When A Visit To The ER Goes Wrong
When you are in severe pain, seriously ill, or have been injured, a trip to the emergency room is often unwanted but necessary. When you visit the ER, you expect for the physicians there to order the appropriate diagnostic tests and provide you with quick treatment and relief when possible. Unfortunately, emergency room patients are often the victim of medical negligence. Here’s what you need to know about medical malpractice in the ER and how you can get legal help if you or a loved one have suffered as a result of negligence.
Delayed Diagnosis or Failure to Diagnose
There’s no doubt that emergency room physicians are busy. However, each patient is owed a standard of care when they arrive no matter how busy, tired, or stressed the attending physician is. One of those standards is to provide an accurate diagnosis in a timely manner, especially when the condition is serious. One of the most common forms of medical negligence in the emergency room is delayed diagnosis or failure to diagnose. For critical issues like heart attacks, strokes, and meningitis, this can result in a patient’s condition worsening or even their death.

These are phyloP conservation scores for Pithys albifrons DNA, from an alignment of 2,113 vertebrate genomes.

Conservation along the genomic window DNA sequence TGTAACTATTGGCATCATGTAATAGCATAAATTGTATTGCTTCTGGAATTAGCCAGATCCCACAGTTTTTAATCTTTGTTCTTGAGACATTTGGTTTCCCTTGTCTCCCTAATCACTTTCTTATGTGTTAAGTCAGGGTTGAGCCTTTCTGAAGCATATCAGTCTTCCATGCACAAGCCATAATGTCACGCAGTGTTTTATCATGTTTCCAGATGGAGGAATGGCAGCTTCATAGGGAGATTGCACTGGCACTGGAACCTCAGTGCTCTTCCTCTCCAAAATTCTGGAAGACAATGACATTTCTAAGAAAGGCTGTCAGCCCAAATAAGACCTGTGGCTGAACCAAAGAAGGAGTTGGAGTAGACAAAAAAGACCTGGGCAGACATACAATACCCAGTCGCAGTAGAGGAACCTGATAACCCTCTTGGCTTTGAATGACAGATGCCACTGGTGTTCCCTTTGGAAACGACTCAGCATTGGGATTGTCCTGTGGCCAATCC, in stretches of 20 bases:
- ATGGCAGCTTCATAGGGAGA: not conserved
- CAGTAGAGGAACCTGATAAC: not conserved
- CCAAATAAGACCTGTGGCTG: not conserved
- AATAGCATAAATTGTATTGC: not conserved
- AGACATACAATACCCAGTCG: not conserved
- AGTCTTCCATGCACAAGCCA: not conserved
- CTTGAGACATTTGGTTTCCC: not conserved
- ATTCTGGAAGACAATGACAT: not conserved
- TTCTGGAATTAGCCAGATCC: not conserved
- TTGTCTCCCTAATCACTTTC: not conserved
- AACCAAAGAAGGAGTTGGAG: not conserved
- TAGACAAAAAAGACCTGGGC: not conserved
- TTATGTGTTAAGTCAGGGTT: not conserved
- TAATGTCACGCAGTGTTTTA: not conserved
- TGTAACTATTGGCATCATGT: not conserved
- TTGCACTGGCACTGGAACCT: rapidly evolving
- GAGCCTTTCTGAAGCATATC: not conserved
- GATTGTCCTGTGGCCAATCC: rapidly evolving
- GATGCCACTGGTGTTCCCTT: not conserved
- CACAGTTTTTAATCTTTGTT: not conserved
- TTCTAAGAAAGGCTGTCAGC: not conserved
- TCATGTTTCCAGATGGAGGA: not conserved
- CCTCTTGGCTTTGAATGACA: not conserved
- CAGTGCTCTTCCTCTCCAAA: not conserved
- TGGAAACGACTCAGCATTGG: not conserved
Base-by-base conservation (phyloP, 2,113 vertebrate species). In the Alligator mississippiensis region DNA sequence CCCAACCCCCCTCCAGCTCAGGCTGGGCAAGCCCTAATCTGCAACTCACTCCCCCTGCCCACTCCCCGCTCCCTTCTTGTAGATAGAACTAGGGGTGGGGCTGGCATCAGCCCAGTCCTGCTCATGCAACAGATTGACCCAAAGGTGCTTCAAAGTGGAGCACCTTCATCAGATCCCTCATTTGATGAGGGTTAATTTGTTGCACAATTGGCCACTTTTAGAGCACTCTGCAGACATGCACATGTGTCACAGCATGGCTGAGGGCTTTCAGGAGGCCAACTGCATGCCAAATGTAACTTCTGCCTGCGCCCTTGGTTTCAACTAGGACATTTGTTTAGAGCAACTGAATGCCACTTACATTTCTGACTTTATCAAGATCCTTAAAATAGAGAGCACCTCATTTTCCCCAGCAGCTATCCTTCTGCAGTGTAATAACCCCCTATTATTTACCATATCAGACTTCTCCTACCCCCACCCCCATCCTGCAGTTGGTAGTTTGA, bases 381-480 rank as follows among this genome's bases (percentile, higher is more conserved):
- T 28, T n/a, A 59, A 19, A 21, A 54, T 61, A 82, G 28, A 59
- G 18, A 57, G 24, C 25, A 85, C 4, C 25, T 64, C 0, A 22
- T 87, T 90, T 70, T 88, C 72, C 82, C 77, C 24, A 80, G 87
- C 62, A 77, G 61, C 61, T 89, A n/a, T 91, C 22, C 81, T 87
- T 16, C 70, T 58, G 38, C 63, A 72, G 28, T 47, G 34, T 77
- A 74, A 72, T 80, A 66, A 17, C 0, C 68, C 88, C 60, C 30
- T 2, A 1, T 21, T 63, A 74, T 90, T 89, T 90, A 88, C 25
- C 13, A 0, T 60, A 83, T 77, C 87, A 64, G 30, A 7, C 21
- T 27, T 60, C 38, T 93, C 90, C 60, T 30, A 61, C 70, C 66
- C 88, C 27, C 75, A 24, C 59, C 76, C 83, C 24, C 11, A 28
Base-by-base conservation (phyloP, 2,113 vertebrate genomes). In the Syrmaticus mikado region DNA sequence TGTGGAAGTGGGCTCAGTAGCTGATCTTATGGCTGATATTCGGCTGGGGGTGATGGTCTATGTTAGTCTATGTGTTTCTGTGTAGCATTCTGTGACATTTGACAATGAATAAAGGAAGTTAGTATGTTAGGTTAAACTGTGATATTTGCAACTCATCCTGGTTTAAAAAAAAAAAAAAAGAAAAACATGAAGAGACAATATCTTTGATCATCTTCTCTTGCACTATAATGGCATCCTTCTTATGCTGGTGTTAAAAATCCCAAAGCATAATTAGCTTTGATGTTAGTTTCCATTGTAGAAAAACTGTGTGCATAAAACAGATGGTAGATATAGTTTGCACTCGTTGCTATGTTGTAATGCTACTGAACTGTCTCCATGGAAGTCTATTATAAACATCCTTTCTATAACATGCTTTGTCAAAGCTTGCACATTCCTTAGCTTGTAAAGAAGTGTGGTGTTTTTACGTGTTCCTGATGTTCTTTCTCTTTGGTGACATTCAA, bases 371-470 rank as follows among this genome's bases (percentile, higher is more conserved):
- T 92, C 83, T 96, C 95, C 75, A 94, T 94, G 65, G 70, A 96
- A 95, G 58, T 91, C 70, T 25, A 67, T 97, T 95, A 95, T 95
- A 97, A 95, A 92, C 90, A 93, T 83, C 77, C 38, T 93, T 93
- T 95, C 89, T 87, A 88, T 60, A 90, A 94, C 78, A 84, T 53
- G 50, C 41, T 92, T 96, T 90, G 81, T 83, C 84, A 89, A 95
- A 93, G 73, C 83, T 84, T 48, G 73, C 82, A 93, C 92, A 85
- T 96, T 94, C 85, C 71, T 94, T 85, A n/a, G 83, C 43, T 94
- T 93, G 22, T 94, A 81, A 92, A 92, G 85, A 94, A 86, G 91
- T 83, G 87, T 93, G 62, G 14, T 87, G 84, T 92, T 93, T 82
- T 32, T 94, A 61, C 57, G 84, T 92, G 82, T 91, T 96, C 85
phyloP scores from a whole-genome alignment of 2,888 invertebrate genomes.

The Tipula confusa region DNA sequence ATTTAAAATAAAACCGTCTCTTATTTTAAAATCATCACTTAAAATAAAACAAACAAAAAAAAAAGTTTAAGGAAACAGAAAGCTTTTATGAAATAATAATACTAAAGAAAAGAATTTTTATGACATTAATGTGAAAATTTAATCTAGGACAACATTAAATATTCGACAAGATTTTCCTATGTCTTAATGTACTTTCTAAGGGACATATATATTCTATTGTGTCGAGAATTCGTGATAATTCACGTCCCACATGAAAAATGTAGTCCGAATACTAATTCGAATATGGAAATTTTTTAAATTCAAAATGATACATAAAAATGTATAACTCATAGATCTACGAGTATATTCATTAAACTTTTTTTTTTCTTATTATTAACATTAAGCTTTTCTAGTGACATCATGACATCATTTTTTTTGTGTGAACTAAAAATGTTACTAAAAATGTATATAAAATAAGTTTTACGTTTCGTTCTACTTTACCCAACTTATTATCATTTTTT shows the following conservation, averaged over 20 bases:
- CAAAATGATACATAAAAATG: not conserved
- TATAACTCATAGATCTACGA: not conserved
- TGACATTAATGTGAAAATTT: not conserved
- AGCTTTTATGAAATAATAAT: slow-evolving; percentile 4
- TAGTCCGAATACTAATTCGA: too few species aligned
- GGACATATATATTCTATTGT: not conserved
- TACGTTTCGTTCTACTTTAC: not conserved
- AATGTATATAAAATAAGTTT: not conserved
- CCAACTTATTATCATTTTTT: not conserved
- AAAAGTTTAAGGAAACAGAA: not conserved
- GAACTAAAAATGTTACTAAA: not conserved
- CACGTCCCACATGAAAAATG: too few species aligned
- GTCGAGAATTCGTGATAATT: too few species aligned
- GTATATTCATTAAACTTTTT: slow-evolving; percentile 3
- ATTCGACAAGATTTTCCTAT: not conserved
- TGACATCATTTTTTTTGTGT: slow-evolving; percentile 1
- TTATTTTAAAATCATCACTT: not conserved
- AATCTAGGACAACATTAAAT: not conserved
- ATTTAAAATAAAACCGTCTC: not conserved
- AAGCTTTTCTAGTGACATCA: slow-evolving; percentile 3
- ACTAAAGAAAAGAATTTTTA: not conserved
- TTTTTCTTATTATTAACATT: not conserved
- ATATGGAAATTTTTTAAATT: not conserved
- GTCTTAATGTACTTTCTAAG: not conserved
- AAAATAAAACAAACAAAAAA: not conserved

Most hospitals use clean, disposable, or sterile tools when they treat patients. This has become standard practice in the industry, however, some hospitals or hospital staff may not abide by this. The use of contaminated blood products when treating a patient can cause the spread of bloodborne diseases like HIV and Hepatitis C, which are serious, lifelong conditions that have the potential to result in death.
While there may be a risk of injury during certain procedures, it’s the responsibility of hospital staff to do everything within their power to avoid injury whenever possible. Carelessness and negligence can increase the chances of injury, which can range from mild to critical and even life-threatening.
When to Contact a Personal Injury Attorney
If you or a loved one have been the victim of medical negligence in the emergency room, you may be entitled to compensation if you’ve suffered damages as a result. The first step is consulting with an attorney to learn more about your legal options.